Oh, those political promises!
To get elected must a candidate make promises he or she either can't or doesn't intend to fulfill? This question is particularly relevant to the present presidential campaign where most of the Democratic candidates are promising special-interest groups - teachers, the women's caucus, blacks, labor groups, and others - everything they want and more.
Some candidates are even promising women that, if elected, they will withhold funds from states that don't endorse the Equal Rights Amendment - a promise that isn't within the power of a president to fulfill.
At a recent breakfast with reporters Robert Strauss, that master politician, had some thoughts on the subject:
''I think that far too much has been made out of that. I remember when they asked Hubert Humphrey about this - whether he would speak this way when you are not before this group or just because you are here, his answer was this:
'' 'I must say to you that I speak far more warmly of mother on Mother's Day than I do on Father's Day.' ''
The breakfast discussion turned on the 1976 election. Strauss commended reporters for raising the question at that time of whether the Democratic Party might regret nominating and perhaps electing a man who did not have the right ties with special-interest groups, who did not owe them anything - who was, in effect, an outsider.
Q: The reciprocal of that is that they owed him nothing in terms of working with him as President. There surely is a middle ground, isn't there?
A: That's about what I am saying. You can make one case. And you can make the other case. And I believe that there is a middle ground.
But how did Strauss really view this ''pandering'' by current Democratic candidates?
''I'm not prepared to do a critique on our candidates,'' he said, ''or to say if I were running I would be doing what everyone is doing. Each one does his own thing in his own way. I understand the point you make - the point about pandering. But somewhere in between lies the right way to campaign - and a better way of doing it.''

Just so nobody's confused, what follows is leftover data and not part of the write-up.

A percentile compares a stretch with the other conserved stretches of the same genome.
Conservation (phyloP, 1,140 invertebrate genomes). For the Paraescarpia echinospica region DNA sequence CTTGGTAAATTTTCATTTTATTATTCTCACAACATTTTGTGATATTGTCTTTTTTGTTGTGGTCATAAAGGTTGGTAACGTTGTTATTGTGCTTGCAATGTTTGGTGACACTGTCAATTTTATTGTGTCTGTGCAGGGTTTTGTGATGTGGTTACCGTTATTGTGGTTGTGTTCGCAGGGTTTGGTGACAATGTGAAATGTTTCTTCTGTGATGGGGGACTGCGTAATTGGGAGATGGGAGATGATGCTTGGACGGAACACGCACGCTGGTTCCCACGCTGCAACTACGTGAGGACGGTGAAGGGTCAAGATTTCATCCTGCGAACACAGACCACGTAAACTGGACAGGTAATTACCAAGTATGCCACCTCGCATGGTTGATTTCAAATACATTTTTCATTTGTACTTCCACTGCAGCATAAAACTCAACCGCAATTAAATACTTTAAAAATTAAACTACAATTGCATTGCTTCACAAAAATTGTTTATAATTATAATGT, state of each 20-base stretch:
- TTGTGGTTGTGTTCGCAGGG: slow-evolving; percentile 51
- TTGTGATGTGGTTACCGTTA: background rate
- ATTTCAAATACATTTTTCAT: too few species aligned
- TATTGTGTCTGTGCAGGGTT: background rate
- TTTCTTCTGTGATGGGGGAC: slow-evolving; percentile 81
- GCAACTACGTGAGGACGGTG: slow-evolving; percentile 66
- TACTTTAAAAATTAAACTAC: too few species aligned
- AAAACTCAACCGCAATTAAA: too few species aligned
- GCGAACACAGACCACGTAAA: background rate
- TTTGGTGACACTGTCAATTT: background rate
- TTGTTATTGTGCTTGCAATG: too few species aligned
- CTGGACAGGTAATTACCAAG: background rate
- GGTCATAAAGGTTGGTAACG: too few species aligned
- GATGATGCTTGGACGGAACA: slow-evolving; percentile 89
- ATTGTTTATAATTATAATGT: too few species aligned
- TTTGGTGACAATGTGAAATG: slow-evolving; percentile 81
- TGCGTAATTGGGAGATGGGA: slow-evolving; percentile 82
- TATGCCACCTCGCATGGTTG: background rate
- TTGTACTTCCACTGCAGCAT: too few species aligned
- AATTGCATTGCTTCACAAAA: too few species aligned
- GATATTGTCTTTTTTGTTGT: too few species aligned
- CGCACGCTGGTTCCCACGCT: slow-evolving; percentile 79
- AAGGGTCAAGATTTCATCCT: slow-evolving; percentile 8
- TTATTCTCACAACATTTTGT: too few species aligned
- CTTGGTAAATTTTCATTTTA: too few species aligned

Strauss didn't define the ''middle ground.'' He did indicate that finding that ethically acceptable position isn't easy - or without political risk. What is acceptable, of course, is for a candidate to come up with an agenda in which he details his positions on the major issues of the day.
This, too, has a flavor of a promise - but it is clearly nothing more than a statement of intentions usually put in rather broad terms. It carries the implication of ''this is what I'm going to try to do'' or ''this is my thinking on this or that subject'' rather than ''this is what I'm going to do for you, if you vote for me.''
Strauss himself will head an agenda-making and agenda-underscoring committee this fall which will address itself precisely to letting the public know where the Democratic Party stands on the issues. From its work the Democratic platform in 1984 will likely flow.
Perhaps the most fawning acts these days come from those Democratic presidential candidates who are bowing and scraping before the AFL-CIO in order to get that union's endorsement. Walter Mondale, in particular, has allowed himself to be viewed as somewhat of a trade protectionist - which he clearly isn't - as he vies for AFL-CIO support.
It is hoped that voters in the future will penalize candidates who step over the line and pander to special-interest groups in order to win their support.